1. Can I be my true self?

First impressions are critical for candidates in the hiring process. All candidate engagement – from analysing content within advertisement to the first meeting – must eliminate bias from the process to build diverse and successful teams.

A strong diversity, equity, and inclusion (DEI) strategy is vital.  Appointing a DEI manager and establishing a DEI group are great first steps, as well as obtaining certification as a Work180 employer. A ‘remuneration levelling’ process, removes workers’ personal details (including gender and age data) and allows hiring managers to compare and adjust salaries to that of similar roles in their respective countries.

It’s possible to look beyond the traditional university computer science degree to find the right candidates – for instance, to source excellent software engineering candidates by scouting recruits with coding boot camp certificates and highly rated coding work samples. Drawing on the wider talent pool of underrepresented candidates widens the company’s talent funnel.

  1. What are the pay and benefits?

Offering paid holiday is no longer enough when candidates are looking for the most competitive compensation package. Being transparent around salary, benefits and perks up front is vital – and requires regular review of your pay scales.

Despite a recent Skillsoft report showing IT salaries have risen by 6.5% in the UK, the pay package isn’t the main driver for workers to leave employers. 59% said a lack of growth and development opportunities are the top reason for jumping ship, even above higher pay.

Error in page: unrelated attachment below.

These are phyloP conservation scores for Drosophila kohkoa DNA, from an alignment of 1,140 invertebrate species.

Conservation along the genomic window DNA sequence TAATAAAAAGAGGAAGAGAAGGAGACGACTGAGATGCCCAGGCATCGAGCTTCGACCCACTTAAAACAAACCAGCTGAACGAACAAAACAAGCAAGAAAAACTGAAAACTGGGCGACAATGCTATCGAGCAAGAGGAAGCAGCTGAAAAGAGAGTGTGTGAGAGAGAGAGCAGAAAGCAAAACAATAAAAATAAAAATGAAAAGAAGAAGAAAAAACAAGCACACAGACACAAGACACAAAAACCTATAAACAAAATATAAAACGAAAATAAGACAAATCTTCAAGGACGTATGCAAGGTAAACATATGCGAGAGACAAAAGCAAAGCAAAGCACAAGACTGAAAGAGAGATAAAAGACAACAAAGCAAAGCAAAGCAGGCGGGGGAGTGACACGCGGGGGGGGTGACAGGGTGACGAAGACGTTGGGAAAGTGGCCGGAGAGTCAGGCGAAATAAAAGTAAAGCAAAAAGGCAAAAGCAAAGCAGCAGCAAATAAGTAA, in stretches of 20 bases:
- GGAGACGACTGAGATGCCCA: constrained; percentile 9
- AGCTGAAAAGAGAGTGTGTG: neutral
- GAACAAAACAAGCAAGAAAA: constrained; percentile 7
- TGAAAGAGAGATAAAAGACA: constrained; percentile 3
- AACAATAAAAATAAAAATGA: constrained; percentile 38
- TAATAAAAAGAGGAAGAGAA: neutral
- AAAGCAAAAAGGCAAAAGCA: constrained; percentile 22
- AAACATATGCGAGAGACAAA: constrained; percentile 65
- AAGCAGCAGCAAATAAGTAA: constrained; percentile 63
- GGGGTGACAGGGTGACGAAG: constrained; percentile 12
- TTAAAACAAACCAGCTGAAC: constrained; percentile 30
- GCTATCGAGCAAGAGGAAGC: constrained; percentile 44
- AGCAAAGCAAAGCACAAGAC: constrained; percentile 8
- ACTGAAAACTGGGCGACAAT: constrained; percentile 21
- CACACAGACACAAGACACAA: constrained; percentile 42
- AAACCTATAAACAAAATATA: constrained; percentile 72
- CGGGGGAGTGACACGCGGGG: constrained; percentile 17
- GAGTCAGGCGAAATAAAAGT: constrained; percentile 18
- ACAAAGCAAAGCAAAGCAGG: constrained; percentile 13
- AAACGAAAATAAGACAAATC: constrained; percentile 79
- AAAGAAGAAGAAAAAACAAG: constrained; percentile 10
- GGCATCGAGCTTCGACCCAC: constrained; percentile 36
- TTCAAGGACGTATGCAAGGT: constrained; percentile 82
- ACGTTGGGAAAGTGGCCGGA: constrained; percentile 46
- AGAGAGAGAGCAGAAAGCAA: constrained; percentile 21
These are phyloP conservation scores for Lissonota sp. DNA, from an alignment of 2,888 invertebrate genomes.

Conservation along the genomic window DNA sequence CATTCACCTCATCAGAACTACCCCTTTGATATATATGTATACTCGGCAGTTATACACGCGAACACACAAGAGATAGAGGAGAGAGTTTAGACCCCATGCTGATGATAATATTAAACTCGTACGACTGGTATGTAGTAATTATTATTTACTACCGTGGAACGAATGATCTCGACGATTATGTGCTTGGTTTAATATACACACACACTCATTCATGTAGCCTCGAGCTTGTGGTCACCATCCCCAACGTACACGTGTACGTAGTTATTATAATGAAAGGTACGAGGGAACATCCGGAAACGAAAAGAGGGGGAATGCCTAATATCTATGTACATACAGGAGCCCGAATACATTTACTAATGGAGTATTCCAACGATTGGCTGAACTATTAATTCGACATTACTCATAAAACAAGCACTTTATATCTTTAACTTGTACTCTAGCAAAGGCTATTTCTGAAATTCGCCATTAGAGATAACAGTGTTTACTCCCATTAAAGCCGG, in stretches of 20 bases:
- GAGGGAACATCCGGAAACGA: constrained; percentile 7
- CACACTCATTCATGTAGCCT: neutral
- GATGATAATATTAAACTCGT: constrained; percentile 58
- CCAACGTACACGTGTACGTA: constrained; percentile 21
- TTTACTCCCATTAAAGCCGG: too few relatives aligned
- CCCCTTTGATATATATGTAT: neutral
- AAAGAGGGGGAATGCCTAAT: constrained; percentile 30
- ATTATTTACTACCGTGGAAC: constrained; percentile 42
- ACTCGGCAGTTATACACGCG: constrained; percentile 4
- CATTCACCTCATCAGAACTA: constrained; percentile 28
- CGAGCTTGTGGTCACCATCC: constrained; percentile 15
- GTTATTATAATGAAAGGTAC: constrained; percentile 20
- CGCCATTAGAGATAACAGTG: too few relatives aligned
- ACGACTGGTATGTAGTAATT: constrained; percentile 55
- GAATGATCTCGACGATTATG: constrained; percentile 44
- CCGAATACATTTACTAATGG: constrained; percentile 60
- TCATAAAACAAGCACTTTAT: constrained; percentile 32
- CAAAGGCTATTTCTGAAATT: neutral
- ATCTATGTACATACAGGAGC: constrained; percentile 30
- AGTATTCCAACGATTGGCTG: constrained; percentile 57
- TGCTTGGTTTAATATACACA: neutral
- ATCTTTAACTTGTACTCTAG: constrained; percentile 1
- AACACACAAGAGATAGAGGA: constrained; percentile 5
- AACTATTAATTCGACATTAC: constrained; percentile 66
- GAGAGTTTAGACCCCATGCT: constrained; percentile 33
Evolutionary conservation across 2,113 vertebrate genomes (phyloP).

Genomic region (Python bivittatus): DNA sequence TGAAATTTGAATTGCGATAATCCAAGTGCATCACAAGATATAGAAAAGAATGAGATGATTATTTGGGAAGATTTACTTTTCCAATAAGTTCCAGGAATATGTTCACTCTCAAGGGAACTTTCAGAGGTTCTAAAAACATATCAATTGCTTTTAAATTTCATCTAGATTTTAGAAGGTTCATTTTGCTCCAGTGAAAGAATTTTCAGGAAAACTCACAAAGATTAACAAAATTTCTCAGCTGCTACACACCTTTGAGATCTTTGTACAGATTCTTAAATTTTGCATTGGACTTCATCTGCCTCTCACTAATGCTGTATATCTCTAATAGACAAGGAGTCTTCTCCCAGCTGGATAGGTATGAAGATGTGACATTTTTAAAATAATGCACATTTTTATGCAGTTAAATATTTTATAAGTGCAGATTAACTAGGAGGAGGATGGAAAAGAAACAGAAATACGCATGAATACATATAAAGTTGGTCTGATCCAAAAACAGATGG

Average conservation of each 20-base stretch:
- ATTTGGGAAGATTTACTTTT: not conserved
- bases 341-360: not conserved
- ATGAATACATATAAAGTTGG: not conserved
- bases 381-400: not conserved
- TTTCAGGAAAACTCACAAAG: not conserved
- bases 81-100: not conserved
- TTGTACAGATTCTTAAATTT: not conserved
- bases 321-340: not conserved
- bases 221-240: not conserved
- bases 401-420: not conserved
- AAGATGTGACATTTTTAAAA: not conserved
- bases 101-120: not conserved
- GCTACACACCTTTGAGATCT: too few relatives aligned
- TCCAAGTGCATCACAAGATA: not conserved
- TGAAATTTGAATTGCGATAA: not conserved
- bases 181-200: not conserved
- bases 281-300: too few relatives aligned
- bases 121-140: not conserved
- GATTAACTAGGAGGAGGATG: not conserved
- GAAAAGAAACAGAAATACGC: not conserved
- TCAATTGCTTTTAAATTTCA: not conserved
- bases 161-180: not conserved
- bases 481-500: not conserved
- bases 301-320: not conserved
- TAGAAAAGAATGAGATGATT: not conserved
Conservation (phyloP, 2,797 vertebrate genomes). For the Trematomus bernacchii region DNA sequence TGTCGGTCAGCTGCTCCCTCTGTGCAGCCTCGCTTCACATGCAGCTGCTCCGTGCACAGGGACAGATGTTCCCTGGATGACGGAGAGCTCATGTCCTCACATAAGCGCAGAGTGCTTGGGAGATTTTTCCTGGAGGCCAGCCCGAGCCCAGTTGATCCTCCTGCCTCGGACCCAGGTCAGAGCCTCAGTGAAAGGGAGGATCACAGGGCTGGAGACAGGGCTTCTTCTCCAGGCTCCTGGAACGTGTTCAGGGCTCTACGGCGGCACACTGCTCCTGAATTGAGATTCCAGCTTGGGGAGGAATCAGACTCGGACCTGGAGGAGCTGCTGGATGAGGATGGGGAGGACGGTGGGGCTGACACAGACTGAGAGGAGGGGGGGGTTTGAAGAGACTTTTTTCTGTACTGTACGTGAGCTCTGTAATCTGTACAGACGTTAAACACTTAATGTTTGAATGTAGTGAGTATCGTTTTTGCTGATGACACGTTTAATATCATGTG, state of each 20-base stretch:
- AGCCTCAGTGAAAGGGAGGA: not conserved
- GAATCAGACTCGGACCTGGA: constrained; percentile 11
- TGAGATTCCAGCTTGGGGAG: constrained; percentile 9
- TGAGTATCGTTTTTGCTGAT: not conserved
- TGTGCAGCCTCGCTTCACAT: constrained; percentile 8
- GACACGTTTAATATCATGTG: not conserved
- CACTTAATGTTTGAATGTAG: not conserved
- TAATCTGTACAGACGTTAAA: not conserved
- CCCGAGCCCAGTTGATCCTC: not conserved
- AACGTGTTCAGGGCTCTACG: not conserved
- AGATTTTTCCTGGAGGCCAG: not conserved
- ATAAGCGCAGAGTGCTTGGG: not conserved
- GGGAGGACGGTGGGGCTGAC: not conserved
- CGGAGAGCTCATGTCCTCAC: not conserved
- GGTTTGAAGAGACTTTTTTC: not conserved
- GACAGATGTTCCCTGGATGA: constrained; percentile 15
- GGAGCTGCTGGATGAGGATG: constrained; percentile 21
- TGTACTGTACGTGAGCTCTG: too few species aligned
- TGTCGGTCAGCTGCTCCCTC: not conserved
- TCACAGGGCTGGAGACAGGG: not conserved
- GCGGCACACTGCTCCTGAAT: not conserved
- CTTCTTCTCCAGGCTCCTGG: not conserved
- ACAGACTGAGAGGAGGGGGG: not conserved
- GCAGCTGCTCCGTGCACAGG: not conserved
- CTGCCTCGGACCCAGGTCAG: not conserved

Company culture also ranks high on the list of hardworking prospective employees, so making clear your values helps them to decide if it’s a mutually beneficial fit.

  1. What are the learning and development opportunities?

Embracing new and proven technologies, where individuals can continuously develop their skills, will keep them motivated and productive. For instance, understanding MACH architecture, (Microservices, API-first, Cloud-native, and Headless) – this set of technology principles is behind new, best of breed technology platforms. With MACH, technical architects get to use these key skills they’ve spent years developing in the real world in real scenarios.

Prioritising professional development and providing a professional development allowance will support the investment in employees on supportive learning to build and strengthen their career – from a training course, to a tech event, or online resources.

  1. Are senior management accessible?

At people-first, high performing tech companies, managers often engage directly with employees and are highly accessible. Making quick and well-founded decisions, they hold themselves accountable for real outcomes.

It improves productivity if the senior team are transparent and accessible to staff with an ‘Open Door’ policy. Employee engagement surveys are a good tool for team feedback so that any issues can be addressed. The best talent, of course, will prefer a company where they believe their work has real impact and they feel a sense of purpose. If managers are unaccountable, they’ll think the grass is greener. Furthermore, employers who are their authentic selves from the beginning of the interview process will create a better foundation for the future relationship. Kindness is key and will not be forgotten!

  1. What’s the work/life balance?